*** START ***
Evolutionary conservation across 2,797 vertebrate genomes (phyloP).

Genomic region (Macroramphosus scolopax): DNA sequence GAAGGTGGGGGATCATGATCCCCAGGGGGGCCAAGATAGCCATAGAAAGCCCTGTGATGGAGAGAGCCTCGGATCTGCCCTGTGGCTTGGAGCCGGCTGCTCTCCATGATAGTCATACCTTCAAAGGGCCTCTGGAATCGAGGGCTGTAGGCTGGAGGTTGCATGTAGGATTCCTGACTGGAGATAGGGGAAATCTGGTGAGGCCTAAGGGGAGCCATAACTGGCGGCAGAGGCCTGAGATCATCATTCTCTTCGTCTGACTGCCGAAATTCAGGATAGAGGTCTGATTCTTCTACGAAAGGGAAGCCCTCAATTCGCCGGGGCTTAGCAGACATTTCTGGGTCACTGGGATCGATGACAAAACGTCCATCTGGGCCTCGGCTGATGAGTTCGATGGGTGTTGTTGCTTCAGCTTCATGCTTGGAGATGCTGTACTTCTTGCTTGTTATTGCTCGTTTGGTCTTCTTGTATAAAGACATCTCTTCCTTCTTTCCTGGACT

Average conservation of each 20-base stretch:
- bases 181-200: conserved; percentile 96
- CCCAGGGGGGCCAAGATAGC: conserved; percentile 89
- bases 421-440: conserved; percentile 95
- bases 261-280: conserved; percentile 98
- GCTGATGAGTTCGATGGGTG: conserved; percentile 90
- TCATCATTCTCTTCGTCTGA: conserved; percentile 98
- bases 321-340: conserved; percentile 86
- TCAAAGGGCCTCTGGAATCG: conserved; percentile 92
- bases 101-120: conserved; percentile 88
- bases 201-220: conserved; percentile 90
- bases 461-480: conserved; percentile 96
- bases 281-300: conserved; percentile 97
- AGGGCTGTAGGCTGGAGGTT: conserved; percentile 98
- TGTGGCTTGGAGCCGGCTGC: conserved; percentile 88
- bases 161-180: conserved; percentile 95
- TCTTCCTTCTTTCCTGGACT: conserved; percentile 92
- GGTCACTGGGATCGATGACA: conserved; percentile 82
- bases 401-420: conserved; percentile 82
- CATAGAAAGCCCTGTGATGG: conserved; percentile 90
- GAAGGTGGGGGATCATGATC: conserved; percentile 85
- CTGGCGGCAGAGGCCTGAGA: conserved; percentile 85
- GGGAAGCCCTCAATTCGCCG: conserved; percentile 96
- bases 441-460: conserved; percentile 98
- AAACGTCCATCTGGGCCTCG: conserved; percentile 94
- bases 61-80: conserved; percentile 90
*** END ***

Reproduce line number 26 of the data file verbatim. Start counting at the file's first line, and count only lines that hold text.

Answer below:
- bases 441-460: conserved; percentile 98